78. 78
    Another Halocene Human says:

    @Frankensteinbeck:

    We’ve been there in the 40s and 50s. And Victorian times. Look up the history of lobotomies some time. If you start forcing psych evaluations on anyone who shows symptoms the layman thinks are crazy, you will mostly be punishing nonconformity.

    Fair enough. As opposed to putting up some roadblocks to gun ownership, which would be sensible. The sensible solution is impossible, so now we have everyone advocating Baker Act on Steroids. I agree, we can’t go there. But it becomes the fallback when screening gun licenses or even just restricting extremely dangerous weapons becomes impossible.

  79. 79
    Another Halocene Human says:

    @NotMax: I can’t open-carry a katana, so I have no idea what you’re talking about.

    Plenty of chemical and biological substances are CONTROLLED and illegal to sell/possess/share. So again, wtf are you on about?

  80. 80
    Mattminus says:

    @Another Halocene Human:

    The fucking Constitution, how does it work?

  81. 81
    Jay in Oregon says:

    @the Conster:

    There’s a lot of hand reloading and bulletmaking equipment out there, and I suspect it’s not regulated at all.

    I don’t know about making ammunition for assault rifles, but for handguns and other rifles? Heck, I’ve helped my dad do that when I was a teenager.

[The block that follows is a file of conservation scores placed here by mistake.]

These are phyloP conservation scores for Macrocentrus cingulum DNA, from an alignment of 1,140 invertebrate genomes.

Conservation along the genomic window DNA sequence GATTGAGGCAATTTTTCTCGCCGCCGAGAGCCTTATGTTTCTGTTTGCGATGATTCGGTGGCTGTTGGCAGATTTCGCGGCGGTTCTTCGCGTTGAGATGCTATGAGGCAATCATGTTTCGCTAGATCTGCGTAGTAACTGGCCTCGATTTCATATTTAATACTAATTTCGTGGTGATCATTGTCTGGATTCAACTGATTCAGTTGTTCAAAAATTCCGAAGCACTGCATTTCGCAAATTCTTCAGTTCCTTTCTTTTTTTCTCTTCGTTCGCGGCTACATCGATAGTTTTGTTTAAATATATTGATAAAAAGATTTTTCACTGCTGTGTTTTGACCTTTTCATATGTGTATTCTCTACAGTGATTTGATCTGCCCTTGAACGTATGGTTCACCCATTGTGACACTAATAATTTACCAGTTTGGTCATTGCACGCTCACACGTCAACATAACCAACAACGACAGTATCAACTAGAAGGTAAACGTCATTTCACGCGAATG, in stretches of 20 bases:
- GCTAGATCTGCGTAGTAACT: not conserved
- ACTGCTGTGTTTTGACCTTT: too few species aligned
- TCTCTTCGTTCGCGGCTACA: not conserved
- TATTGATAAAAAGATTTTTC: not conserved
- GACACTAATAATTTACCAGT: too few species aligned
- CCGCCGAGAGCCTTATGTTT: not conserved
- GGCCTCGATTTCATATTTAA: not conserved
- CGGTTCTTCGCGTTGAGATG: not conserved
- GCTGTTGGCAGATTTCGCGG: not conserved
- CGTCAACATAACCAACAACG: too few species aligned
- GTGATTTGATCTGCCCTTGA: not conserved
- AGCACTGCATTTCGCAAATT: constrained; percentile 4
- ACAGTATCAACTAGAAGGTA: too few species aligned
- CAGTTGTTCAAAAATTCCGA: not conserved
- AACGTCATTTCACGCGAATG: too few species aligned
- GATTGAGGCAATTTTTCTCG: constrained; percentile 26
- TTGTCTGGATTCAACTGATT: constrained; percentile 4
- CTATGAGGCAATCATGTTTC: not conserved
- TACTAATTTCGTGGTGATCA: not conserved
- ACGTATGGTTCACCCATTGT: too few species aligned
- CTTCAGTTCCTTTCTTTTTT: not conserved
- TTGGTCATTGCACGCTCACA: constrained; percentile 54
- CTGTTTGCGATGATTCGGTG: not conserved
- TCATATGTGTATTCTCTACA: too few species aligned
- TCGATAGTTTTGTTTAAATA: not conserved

82. 82

    Remember Bill Frist’s Magical Long-Distance Diagnostic Powers?

    I don’t agree with this framing, that we’re all supposed to assume that Holmes is mentally ill. No proof, no diagnosis is available. And nobody here is qualified to make that determination.

    He could just be another asshole with a gun.

  83. 83
    LanceThruster says:

    @celticdragonchick: Rethuglican heads would explode if they actually understood the open carry rights were severely curtailed by St. Raygun (but they would approve once it was explained it was meant to keep the guns outta of the hands of the “scary” folks – i.e. the minorities).

    [sigh]

  84. 84
    SpotWeld says:

    It seems that in the US, at this moment in time, that for a gun shop owner the choice that “errs on the side of caution” is proceed with the sale to a customer that is potentially questionable.

    There is low risk (gun shops, save in obvious criminal disregard are not blamed for the actions of the gun owners).

    No reward (they are losing a sale, and there is no gain to no selling)

    And potential risk for not completing a sale (a gun shop owner seen as “weak on the 2nd ammendment”) would quicly be black-listed by the local gun enthusist commmunity.

  85. 85
    NotMax says:

    @Another Halocene Human

    So again, wtf are you on about?

    What I am “on about” is that framing the debate on “lethal weaponry” as was done in the comment to which I was responding is broadbrush and a red herring, whereas debating limitations, restrictions and regulations in terms of addressing degree and scope of intended lethality is not.

    That is where the second amendment specifically delineating a right most comes into play. It severely constrains what the courts can rule legitimate when it comes to the setting of such restrictions, limitations and regulation by the government.

    Quite glad you cannot open-carry a katana where you are. Not so universally. Not so many years ago, someone here was arrested when he open-carried one into the courthouse building. Outside, on the public sidewalk, he was in no violation.